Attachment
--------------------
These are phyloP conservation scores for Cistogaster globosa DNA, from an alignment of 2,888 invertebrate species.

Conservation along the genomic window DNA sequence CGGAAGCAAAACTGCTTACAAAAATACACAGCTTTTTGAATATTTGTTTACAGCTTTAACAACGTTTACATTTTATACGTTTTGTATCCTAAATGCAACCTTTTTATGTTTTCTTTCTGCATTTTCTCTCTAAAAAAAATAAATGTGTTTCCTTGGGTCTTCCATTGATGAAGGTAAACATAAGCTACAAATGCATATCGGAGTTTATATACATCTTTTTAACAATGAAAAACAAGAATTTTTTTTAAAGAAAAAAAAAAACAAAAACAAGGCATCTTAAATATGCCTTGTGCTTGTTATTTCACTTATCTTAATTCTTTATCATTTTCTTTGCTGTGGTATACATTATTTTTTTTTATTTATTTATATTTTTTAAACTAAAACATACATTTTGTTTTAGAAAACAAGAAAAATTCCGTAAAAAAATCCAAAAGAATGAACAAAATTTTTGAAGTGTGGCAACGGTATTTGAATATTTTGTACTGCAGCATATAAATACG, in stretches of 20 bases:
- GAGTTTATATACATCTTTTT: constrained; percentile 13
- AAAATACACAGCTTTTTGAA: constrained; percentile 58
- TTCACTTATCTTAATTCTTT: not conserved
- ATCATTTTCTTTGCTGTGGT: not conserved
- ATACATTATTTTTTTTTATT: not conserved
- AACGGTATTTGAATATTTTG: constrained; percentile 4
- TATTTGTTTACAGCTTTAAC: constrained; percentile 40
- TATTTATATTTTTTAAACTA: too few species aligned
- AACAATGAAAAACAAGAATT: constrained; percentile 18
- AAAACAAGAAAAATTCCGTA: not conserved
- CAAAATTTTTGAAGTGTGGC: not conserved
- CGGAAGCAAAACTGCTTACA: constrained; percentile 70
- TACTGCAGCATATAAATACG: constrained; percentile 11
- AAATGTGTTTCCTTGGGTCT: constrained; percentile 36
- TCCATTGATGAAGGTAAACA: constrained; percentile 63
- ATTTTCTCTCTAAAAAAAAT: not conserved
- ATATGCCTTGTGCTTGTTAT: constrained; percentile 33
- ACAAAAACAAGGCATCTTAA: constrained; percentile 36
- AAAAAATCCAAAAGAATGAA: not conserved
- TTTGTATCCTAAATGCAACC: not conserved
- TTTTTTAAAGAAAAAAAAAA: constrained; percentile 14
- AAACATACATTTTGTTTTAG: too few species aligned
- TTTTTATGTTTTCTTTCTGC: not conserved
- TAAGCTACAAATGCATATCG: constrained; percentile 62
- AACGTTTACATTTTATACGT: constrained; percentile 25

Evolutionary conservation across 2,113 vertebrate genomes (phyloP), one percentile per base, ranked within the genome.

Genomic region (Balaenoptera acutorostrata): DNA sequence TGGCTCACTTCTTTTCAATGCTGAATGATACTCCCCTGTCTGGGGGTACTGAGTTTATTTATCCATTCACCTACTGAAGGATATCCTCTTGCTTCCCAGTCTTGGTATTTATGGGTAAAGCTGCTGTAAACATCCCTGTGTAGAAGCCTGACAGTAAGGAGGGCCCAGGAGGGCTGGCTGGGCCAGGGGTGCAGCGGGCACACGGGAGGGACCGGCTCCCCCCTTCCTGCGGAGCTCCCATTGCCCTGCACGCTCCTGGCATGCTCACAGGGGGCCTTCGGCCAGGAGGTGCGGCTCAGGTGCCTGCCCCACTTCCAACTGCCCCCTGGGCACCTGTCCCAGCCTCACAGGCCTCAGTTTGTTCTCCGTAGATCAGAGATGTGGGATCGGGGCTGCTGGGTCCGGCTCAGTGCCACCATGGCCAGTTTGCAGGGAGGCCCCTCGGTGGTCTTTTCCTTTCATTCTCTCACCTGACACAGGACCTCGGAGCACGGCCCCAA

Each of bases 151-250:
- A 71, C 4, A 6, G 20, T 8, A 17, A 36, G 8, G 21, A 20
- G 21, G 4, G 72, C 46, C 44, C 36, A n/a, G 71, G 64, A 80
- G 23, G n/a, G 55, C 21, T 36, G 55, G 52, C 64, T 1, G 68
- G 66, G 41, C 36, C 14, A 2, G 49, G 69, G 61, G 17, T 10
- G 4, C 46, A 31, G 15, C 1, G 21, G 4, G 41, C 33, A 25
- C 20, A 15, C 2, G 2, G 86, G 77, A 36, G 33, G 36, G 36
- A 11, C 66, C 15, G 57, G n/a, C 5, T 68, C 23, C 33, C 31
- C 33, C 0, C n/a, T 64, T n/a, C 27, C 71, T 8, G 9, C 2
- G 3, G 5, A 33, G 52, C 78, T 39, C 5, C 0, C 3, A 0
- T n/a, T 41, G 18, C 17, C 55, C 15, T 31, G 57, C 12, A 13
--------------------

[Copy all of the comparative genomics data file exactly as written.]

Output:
These are phyloP conservation scores for Cistogaster globosa DNA, from an alignment of 2,888 invertebrate species.

Conservation along the genomic window DNA sequence CGGAAGCAAAACTGCTTACAAAAATACACAGCTTTTTGAATATTTGTTTACAGCTTTAACAACGTTTACATTTTATACGTTTTGTATCCTAAATGCAACCTTTTTATGTTTTCTTTCTGCATTTTCTCTCTAAAAAAAATAAATGTGTTTCCTTGGGTCTTCCATTGATGAAGGTAAACATAAGCTACAAATGCATATCGGAGTTTATATACATCTTTTTAACAATGAAAAACAAGAATTTTTTTTAAAGAAAAAAAAAAACAAAAACAAGGCATCTTAAATATGCCTTGTGCTTGTTATTTCACTTATCTTAATTCTTTATCATTTTCTTTGCTGTGGTATACATTATTTTTTTTTATTTATTTATATTTTTTAAACTAAAACATACATTTTGTTTTAGAAAACAAGAAAAATTCCGTAAAAAAATCCAAAAGAATGAACAAAATTTTTGAAGTGTGGCAACGGTATTTGAATATTTTGTACTGCAGCATATAAATACG, in stretches of 20 bases:
- GAGTTTATATACATCTTTTT: constrained; percentile 13
- AAAATACACAGCTTTTTGAA: constrained; percentile 58
- TTCACTTATCTTAATTCTTT: not conserved
- ATCATTTTCTTTGCTGTGGT: not conserved
- ATACATTATTTTTTTTTATT: not conserved
- AACGGTATTTGAATATTTTG: constrained; percentile 4
- TATTTGTTTACAGCTTTAAC: constrained; percentile 40
- TATTTATATTTTTTAAACTA: too few species aligned
- AACAATGAAAAACAAGAATT: constrained; percentile 18
- AAAACAAGAAAAATTCCGTA: not conserved
- CAAAATTTTTGAAGTGTGGC: not conserved
- CGGAAGCAAAACTGCTTACA: constrained; percentile 70
- TACTGCAGCATATAAATACG: constrained; percentile 11
- AAATGTGTTTCCTTGGGTCT: constrained; percentile 36
- TCCATTGATGAAGGTAAACA: constrained; percentile 63
- ATTTTCTCTCTAAAAAAAAT: not conserved
- ATATGCCTTGTGCTTGTTAT: constrained; percentile 33
- ACAAAAACAAGGCATCTTAA: constrained; percentile 36
- AAAAAATCCAAAAGAATGAA: not conserved
- TTTGTATCCTAAATGCAACC: not conserved
- TTTTTTAAAGAAAAAAAAAA: constrained; percentile 14
- AAACATACATTTTGTTTTAG: too few species aligned
- TTTTTATGTTTTCTTTCTGC: not conserved
- TAAGCTACAAATGCATATCG: constrained; percentile 62
- AACGTTTACATTTTATACGT: constrained; percentile 25

Evolutionary conservation across 2,113 vertebrate genomes (phyloP), one percentile per base, ranked within the genome.

Genomic region (Balaenoptera acutorostrata): DNA sequence TGGCTCACTTCTTTTCAATGCTGAATGATACTCCCCTGTCTGGGGGTACTGAGTTTATTTATCCATTCACCTACTGAAGGATATCCTCTTGCTTCCCAGTCTTGGTATTTATGGGTAAAGCTGCTGTAAACATCCCTGTGTAGAAGCCTGACAGTAAGGAGGGCCCAGGAGGGCTGGCTGGGCCAGGGGTGCAGCGGGCACACGGGAGGGACCGGCTCCCCCCTTCCTGCGGAGCTCCCATTGCCCTGCACGCTCCTGGCATGCTCACAGGGGGCCTTCGGCCAGGAGGTGCGGCTCAGGTGCCTGCCCCACTTCCAACTGCCCCCTGGGCACCTGTCCCAGCCTCACAGGCCTCAGTTTGTTCTCCGTAGATCAGAGATGTGGGATCGGGGCTGCTGGGTCCGGCTCAGTGCCACCATGGCCAGTTTGCAGGGAGGCCCCTCGGTGGTCTTTTCCTTTCATTCTCTCACCTGACACAGGACCTCGGAGCACGGCCCCAA

Each of bases 151-250:
- A 71, C 4, A 6, G 20, T 8, A 17, A 36, G 8, G 21, A 20
- G 21, G 4, G 72, C 46, C 44, C 36, A n/a, G 71, G 64, A 80
- G 23, G n/a, G 55, C 21, T 36, G 55, G 52, C 64, T 1, G 68
- G 66, G 41, C 36, C 14, A 2, G 49, G 69, G 61, G 17, T 10
- G 4, C 46, A 31, G 15, C 1, G 21, G 4, G 41, C 33, A 25
- C 20, A 15, C 2, G 2, G 86, G 77, A 36, G 33, G 36, G 36
- A 11, C 66, C 15, G 57, G n/a, C 5, T 68, C 23, C 33, C 31
- C 33, C 0, C n/a, T 64, T n/a, C 27, C 71, T 8, G 9, C 2
- G 3, G 5, A 33, G 52, C 78, T 39, C 5, C 0, C 3, A 0
- T n/a, T 41, G 18, C 17, C 55, C 15, T 31, G 57, C 12, A 13